|The following article features coverage from the American Society of Nephrology’s Kidney Week 2021. Click here to read more of Renal & Urology News’s conference coverage.|
Long-term aspirin (ASA) use may be associated with slower deterioration of renal function and decreased risk for death among patients with chronic kidney disease (CKD), according to study findings presented at the American Society of Nephrology’s Kidney Week 2021 conference.
In a study of 856 US veterans with nondialysis CKD, a team led by Csaba P. Kovesdy, MD, of the University of Tennessee Health Science Center in Memphis, examined the association of long-term ASA use (90 days or more) with mortality and a combined renal endpoint of dialysis initiation or a 40% or greater decline in estimated glomerular filtration rate (eGFR). The study population consisted of 653 patients on long-term ASA therapy and 203 ASA nonusers (controls). Of the 653 ASA patients, 7.8% did not receive low-dose ASA (less than 200 mg per day).
Over a median follow-up period of 4.8 years, 315 patients (36.7%) reached the combined renal endpoint (236 in the ASA group and 79 in the control arm) and 373 patients (43.5%) died (277 in the ASA group and 96 in the control arm).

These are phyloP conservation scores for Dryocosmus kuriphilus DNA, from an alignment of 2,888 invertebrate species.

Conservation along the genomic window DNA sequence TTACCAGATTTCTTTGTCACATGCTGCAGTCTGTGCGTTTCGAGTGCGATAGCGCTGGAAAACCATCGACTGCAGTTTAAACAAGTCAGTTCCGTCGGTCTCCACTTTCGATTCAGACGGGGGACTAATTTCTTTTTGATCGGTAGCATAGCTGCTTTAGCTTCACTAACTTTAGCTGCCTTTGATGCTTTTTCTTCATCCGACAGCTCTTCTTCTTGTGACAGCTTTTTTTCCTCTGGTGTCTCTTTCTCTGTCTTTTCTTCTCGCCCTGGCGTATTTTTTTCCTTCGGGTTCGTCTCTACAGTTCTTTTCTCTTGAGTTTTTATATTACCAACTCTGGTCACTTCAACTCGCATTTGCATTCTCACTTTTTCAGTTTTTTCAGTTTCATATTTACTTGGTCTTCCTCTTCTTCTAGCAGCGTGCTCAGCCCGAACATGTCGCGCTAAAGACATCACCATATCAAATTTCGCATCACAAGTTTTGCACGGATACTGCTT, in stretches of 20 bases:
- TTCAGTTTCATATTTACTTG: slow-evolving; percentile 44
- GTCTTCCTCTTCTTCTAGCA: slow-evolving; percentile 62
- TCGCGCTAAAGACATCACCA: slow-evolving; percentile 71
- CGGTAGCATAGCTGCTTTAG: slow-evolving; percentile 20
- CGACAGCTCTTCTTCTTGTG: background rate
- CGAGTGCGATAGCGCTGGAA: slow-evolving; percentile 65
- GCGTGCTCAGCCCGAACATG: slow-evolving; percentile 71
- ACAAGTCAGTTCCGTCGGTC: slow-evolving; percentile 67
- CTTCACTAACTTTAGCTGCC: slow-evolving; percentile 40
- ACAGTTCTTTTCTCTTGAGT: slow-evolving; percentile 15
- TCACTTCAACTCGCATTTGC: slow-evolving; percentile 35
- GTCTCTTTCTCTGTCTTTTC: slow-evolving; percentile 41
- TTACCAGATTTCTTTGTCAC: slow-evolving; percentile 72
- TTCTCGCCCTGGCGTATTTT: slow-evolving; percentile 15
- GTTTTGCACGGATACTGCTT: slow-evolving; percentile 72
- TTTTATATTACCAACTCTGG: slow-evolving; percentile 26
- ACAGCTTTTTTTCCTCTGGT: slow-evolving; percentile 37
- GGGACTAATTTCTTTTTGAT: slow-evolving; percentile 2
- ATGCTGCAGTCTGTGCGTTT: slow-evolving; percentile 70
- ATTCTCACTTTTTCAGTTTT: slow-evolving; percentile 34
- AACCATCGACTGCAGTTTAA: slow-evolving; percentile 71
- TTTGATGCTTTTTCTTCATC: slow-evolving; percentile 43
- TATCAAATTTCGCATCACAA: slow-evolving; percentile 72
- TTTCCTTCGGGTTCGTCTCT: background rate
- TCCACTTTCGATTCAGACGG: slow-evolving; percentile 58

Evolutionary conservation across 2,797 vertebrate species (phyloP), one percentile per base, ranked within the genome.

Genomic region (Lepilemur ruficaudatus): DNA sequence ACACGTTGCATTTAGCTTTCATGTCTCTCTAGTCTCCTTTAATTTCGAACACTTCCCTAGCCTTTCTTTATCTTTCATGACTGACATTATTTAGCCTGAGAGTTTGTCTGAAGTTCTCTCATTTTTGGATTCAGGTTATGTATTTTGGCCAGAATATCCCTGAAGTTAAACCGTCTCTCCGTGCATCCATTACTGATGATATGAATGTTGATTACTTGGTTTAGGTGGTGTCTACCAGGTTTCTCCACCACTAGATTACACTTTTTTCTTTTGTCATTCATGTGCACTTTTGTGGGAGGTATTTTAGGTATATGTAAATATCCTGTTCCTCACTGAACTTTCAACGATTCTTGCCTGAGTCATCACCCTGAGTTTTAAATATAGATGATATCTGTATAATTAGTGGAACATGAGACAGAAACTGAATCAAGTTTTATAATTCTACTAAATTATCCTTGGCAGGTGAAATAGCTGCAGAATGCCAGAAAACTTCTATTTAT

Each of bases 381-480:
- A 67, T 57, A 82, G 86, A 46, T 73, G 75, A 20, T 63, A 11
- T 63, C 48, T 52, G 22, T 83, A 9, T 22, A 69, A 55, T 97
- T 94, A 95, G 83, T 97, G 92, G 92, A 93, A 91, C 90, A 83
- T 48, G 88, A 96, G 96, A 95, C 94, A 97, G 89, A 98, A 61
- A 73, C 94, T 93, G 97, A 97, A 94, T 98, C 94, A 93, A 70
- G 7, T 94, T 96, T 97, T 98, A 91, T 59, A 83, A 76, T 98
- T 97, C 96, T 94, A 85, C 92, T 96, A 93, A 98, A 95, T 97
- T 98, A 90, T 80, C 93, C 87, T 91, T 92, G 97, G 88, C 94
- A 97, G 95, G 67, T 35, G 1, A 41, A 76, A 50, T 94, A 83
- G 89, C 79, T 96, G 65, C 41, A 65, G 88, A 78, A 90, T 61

In a fully adjusted model, patients in the ASA group had a significant 45% lower risk for the renal end point and 47% lower risk for death compared with nonusers, Dr Kovesdy and colleagues reported.
The investigators adjusted for demographics, body mass index, smoking status, comorbidities, steroid use, baseline eGFR, proteinuria, medication adherence, and other potential confounders.
“Microinflammation may be a mechanism contributing to adverse outcomes in patients with CKD,” Dr Kovesdy told Renal & Urology News. “Low-dose ASA is usually used as an antiplatelet agent for cardiovascular indications, but may also have beneficial effects by reducing microinflammation. We found an association between long-term ASA use and lower risk of a composite renal outcome and mortality in a single center cohort of patients with CKD. These results will have to be replicated in larger and more diverse cohorts and potentially in future clinical trials, before we can recommend ASA for renoprotection.”
Lu JJL, Thomas F, Sumida K, Hassan WW, Kovesdy CP. Association of long-term aspirin use with progression of kidney disease. Presented at: Kidney Week 2021, November 2-7, 2021. Poster PO2379.